He is undoubtedly referring to Richard I of England and Philip Augustus of France, who supported the opponents of Philip II, and he emphasizes their lower estate by his reference to their coronets (“cirkel,” that is, foreign crowns which, unlike the imperial crown, were made up of circular bands), as compared to the emperor’s crown with its “weisen,” a large precious stone, the top stone of the brow plate, which was popularly referred to as the stone of wisdom, although it was an unusually large solitaire («Weisen»). Thus any prince who stepped back would see the sign of imperial supremacy.
Modern English I’ve seen with my own eyes the things that men and women do; I’ve seen and heard what each one did, what each one said. From Rome I heard a lie that would betray two kings. From that the greatest strife arose that ever has been, ever will, when feuds broke out between the priests and laity. They caused distress beyond all bounds, with souls and bodies lying dead. The priests fought wildly on and on; the laymen, though, had greater strength. The priests then all laid down their swords and snatched the surplice up again. They banished those they wished to ban, but never were they those they should. They then destroyed the house of God. And from a hermit cell, far off, I heard great lamentation, a hermit weeping there bewailing to his God the grief he felt: ‘Oh no, the Pope is just a child. Lord, help your Christendom.’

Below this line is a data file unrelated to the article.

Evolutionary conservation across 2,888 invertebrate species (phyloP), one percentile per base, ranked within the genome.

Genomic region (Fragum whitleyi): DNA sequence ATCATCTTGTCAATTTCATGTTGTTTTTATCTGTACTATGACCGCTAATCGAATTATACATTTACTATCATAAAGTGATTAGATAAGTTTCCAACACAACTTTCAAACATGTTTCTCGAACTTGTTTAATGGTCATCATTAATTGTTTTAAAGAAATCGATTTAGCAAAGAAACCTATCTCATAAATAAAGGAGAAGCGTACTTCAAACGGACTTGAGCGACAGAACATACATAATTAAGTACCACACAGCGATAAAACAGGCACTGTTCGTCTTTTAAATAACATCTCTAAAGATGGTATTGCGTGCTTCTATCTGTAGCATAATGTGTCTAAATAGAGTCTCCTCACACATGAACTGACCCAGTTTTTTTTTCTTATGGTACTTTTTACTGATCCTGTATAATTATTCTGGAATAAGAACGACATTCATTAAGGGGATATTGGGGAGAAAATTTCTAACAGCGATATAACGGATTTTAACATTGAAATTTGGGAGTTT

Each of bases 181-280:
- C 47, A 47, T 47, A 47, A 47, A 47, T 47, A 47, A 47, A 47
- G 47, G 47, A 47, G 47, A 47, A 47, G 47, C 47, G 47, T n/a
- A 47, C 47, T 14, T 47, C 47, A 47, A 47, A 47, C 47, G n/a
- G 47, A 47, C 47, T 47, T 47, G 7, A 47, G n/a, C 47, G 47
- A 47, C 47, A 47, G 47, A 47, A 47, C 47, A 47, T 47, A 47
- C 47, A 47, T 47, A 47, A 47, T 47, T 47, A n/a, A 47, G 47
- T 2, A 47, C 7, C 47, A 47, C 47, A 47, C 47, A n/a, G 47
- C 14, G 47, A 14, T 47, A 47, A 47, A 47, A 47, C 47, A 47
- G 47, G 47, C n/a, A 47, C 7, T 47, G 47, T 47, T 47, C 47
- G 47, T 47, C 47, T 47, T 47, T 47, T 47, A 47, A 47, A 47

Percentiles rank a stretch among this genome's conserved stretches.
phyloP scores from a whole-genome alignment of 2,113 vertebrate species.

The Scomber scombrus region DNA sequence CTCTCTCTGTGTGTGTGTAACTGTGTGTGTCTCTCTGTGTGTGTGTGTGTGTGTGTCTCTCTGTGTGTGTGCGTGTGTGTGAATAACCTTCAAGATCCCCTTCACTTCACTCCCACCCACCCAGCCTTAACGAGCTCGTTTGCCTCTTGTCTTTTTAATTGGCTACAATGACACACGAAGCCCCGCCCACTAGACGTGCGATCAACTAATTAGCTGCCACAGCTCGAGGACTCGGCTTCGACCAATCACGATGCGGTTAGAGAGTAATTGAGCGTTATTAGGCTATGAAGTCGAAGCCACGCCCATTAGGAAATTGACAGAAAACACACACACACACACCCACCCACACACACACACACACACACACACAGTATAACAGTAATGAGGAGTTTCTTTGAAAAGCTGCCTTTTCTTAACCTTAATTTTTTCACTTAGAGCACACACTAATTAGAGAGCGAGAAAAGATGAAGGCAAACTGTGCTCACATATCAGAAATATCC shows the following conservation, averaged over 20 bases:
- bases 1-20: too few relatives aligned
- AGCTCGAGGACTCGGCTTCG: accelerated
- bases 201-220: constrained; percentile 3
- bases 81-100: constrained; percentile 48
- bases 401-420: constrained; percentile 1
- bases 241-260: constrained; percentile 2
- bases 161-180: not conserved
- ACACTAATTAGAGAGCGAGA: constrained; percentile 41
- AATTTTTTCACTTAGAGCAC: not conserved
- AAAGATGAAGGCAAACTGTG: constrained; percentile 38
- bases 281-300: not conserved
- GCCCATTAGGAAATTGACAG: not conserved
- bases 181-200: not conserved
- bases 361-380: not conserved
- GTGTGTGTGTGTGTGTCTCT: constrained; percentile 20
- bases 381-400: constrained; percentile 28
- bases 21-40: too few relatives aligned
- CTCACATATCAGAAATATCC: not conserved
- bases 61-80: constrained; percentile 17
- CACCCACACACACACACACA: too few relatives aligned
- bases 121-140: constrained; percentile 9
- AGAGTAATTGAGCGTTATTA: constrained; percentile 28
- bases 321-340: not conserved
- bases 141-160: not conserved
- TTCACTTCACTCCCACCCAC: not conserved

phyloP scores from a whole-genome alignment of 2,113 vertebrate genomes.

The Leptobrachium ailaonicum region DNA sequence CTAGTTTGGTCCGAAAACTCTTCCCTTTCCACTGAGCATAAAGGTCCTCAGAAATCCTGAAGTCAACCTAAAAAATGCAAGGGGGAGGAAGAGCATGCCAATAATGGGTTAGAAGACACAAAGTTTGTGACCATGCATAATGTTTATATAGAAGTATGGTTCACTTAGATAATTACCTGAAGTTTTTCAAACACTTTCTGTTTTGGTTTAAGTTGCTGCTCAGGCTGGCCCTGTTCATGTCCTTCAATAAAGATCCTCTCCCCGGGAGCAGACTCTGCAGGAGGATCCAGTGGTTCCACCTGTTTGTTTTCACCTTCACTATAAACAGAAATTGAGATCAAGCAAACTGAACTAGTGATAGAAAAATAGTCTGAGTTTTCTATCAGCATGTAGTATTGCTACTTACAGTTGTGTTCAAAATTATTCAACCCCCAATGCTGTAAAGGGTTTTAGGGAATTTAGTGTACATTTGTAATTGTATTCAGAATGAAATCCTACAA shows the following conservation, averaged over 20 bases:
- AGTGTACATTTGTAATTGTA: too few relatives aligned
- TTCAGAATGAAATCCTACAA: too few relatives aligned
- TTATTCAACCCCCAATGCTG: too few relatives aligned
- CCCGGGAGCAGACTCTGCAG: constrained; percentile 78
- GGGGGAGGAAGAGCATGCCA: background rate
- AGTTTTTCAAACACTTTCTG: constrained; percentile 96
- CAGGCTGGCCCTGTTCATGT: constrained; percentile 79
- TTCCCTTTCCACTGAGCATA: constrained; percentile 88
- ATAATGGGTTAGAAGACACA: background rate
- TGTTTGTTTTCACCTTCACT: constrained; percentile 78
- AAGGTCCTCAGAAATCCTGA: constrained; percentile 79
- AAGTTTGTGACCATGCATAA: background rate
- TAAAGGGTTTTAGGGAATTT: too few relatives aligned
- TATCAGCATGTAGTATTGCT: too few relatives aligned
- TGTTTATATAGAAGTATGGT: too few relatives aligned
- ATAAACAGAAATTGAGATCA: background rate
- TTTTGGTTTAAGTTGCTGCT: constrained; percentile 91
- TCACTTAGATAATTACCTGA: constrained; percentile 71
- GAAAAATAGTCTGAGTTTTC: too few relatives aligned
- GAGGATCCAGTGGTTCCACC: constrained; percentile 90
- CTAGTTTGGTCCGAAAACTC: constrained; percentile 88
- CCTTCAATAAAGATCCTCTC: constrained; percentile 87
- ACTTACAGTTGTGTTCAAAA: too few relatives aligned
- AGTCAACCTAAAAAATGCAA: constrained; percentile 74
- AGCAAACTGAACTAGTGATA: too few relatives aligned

Middle High German Ich sach mit mînen ougen mann unde wîbe tougen, daz ich gehôrte und gesach swaz iemen tet, swaz iemen sprach. ze Rôme hôrte ich liegen und zwêne künege triegen. dâ von huop sich der meiste strît der ê was oder iemer sît, dô sich begunden zweien die pfaffen unde leien. daz was ein nôt vor aller nôt, lîp unde sêle lac dâ tôt. die pfaffen striten sêre, doch wart der leien mêre. diu swert diu leiten si dernider und griffen zuo der stôle wider: si bienen die si wolten und niht den si solten.dô stôrte man diu goteshûs. ich hôrte verre in einer klûs vil michel ungebære; dâ weinte eine klôsenære, er klagete gote sîniu leit: “Owê der bâbest ist ze junc; hilf, hêrre, dîner kristenheit!”
The third strophe refers directly to the struggle with Pope Innocent III (1198-1216) and accuses Rome of using excommunication as a political weapon. Very effective is the introduction of the hermit, representing simple Christian faith, who complains about the pope’s conduct.
Nû alrêst lebe ich mir werde … or Palästinalied
Perhaps his most famous song is the so-called “Palästinalied”, written in 1228 in honor of -and about- the Crusades.